Women’s History Month Biography
Women in Education: Founder of Mount Holyoke College
Mary Lyon (1797-1849) taught and managed schools in Massachusetts and New Hampshire before establishing Mount Holyoke Female Seminary (now Mount Holyoke College) in 1837, the first college for women in the United States. Within two years, she raised $15,000 to establish the school that became the model for institutions of higher education for women. Lyon firmly believed that women must be well educated to contribute significantly to society’s greater good, and endeavored to make her school affordable for students of modest means.
Childhood and Early Years
Mary Lyon was born February 28, 1797 on a farm near Buckland, Massachusetts. Her father Aaron Lyon, a veteran of the Revolutionary War, died when Mary was five, leaving her mother Jemina to raise seven children and manage a 100-acre farm on her own. At her mother’s side Mary learned the skills and crafts necessary for a New England farm girl.
In the early 19th century, most people felt that girls did not need to be educated to become wives, mothers and caretakers of the house. Mary began her education at the village school, about a mile from her home. When the school was moved farther away three years later, she left her family and lived for the school term with relatives and local families. She did chores to pay for her room and board.
Mary was thirteen when her mother remarried and moved into her new husband’s home, leaving Mary behind. Mary left school to keep the house for her brother Aaron, who took over the family farm. He paid his sister a weekly wage of one silver dollar. Mary had already received more schooling than most girls of her time.
In 1814, townspeople offered seventeen-year-old Mary Lyon her first teaching job at a summer school in nearby Shelburne Falls. At the time teachers needed no formal training, and her reputation as an excellent student years earlier was enough of a qualification. Female teachers were especially in demand because many men were moving west. The job paid 75 cents a week, far less than the $10 to $12 a month a male teacher received.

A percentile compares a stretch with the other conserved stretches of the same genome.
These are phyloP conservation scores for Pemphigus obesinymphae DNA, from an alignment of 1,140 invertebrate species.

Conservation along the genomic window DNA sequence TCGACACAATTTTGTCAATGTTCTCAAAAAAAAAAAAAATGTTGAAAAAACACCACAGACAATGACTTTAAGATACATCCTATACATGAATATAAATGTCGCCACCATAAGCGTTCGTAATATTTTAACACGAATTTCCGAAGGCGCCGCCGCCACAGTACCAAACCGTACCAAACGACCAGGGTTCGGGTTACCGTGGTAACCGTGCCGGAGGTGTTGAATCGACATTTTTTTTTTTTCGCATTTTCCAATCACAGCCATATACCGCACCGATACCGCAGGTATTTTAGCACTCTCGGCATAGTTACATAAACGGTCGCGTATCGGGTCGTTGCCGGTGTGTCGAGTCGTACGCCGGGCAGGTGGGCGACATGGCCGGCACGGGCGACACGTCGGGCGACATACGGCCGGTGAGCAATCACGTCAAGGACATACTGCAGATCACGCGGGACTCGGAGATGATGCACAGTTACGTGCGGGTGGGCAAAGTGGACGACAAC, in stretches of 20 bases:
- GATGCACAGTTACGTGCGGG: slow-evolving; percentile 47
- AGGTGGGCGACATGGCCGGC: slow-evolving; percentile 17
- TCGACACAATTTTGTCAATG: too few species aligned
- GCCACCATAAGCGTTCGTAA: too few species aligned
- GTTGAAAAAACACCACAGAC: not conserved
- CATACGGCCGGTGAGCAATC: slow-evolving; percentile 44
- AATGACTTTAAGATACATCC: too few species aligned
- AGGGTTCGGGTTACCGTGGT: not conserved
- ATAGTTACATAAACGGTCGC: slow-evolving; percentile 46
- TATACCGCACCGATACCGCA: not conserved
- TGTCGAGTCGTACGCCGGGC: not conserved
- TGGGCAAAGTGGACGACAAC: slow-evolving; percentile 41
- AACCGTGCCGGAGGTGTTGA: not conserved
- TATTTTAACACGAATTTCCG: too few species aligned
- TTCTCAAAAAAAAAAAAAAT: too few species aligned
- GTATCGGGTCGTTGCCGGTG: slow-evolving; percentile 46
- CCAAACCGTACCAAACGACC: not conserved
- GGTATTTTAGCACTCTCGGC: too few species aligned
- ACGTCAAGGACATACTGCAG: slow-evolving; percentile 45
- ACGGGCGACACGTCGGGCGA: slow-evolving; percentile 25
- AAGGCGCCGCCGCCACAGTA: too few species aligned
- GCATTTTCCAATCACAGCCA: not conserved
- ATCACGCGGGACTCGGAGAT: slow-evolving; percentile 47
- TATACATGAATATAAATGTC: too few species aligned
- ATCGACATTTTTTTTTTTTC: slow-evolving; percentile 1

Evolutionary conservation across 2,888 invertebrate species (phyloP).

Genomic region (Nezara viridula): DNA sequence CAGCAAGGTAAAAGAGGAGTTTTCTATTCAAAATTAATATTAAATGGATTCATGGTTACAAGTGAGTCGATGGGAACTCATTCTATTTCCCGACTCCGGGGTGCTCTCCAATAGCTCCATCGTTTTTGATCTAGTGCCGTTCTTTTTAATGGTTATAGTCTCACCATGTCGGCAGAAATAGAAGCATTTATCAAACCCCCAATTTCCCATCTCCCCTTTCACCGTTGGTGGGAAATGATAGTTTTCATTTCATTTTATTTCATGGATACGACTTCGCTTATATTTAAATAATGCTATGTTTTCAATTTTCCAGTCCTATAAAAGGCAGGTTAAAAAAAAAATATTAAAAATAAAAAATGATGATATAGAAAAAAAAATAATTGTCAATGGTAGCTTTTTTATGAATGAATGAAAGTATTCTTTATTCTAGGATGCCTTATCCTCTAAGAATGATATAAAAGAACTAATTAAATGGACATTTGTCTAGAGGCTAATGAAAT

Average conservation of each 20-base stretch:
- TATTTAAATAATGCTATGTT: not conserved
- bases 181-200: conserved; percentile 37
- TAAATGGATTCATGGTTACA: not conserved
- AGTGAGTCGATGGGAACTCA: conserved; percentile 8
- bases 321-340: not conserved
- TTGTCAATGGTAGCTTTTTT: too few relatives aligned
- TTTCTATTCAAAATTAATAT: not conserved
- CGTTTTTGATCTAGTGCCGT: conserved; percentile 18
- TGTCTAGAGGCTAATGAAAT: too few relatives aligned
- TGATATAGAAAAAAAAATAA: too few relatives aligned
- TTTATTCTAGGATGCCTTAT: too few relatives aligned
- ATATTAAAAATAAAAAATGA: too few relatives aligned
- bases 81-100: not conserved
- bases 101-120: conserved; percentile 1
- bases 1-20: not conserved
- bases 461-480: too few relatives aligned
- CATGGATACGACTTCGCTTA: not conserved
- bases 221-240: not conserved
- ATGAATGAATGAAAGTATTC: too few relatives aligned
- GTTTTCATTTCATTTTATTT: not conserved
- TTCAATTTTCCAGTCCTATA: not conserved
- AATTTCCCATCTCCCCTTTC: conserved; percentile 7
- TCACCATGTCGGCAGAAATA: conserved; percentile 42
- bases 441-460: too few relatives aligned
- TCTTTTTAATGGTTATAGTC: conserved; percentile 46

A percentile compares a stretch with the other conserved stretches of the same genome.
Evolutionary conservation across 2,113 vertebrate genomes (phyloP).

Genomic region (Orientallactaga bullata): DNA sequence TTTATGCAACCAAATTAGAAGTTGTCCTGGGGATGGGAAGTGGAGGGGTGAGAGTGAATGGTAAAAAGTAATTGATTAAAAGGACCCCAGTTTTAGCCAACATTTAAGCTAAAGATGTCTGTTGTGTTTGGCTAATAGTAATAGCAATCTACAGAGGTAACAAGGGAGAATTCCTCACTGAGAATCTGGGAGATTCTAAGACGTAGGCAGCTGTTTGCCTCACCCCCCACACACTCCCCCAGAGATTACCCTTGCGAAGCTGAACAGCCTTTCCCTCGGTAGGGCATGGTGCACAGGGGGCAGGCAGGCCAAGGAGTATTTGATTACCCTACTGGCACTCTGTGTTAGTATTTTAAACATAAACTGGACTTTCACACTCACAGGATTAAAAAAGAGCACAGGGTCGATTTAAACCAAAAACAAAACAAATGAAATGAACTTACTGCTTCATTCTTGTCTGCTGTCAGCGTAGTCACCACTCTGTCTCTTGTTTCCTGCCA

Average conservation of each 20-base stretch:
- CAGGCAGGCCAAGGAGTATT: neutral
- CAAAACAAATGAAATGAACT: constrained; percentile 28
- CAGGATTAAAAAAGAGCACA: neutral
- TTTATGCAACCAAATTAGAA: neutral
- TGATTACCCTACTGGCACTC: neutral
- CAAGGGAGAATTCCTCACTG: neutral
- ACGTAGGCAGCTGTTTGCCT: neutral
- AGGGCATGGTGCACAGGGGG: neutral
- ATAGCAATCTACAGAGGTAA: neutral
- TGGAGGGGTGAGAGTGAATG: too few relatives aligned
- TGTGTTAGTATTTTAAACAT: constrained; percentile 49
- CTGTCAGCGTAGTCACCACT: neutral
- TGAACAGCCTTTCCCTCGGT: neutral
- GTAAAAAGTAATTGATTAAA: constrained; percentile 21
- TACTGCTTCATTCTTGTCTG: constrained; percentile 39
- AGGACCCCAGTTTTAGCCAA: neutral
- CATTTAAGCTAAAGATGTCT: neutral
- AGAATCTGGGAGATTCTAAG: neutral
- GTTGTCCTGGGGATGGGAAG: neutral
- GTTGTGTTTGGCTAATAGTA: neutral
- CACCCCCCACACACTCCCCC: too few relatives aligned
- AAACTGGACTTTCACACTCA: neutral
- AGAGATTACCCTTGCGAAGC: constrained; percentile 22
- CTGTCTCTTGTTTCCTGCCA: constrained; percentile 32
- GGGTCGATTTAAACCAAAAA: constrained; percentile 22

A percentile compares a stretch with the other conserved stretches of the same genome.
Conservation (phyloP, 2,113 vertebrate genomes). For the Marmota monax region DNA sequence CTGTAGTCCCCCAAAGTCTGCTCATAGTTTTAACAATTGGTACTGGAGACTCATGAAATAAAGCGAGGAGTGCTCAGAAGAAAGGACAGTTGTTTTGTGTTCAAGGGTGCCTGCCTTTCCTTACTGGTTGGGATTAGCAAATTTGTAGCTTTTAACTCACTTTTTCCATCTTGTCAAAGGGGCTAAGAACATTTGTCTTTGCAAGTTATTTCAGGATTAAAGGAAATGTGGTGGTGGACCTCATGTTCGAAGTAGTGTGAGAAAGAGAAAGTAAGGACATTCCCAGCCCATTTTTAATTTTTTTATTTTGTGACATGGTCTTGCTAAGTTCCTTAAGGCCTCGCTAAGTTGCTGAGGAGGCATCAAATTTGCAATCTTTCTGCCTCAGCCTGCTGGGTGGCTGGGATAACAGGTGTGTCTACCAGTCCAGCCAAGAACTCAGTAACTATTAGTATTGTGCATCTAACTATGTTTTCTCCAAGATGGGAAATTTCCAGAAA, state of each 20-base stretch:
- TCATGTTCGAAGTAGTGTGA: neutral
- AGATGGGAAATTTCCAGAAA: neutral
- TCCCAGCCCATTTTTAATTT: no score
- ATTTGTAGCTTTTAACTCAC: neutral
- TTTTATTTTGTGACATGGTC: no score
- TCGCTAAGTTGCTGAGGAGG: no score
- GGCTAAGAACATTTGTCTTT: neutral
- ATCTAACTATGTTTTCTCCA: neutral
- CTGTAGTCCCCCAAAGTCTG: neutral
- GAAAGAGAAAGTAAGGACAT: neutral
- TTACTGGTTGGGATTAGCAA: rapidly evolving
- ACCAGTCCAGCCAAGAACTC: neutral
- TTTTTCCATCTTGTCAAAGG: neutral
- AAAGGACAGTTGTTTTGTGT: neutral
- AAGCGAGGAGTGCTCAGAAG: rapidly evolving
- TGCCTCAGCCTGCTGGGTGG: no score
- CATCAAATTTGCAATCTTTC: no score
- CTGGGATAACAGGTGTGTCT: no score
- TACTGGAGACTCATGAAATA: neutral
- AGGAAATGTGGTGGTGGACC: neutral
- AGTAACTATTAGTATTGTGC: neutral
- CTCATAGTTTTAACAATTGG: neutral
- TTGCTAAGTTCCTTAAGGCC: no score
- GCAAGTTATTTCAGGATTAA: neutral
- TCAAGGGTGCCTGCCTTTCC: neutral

Mary’s modest beginnings fostered her life-long commitment to establishing educational opportunities for girls from middling and poor backgrounds. Although private female academies, often called seminaries, were springing up in New England, women of modest means could not afford the tuition. Moreover, they often taught only drawing and needlework, while male students studied geometry, science and Latin.
Despite the financial burden and a busy teaching schedule, Mary Lyon was determined to further her own education. She alternated time in the classroom and at lectures, sometimes traveling three days by carriage to enroll at a school. Against the advice of her family, Lyon paid for her education by cashing in a small inheritance from her father.
At age 20 Lyon began studying in earnest at Sanderson Academy in Ashfield, Massachusetts. There she studied mathematics, logic, speech, grammar and geography. She learned etiquette in the home of attorney Thomas White where she boarded. White’s daughter Amanda became Lyon’s lifelong friend, and in 1821 they went off to the Byfield Massachusetts Female Seminary together. By this time, having alternated between teaching and attending school at both Sanderson and Amherst Academy, Lyon was ready to devote herself to full-time study.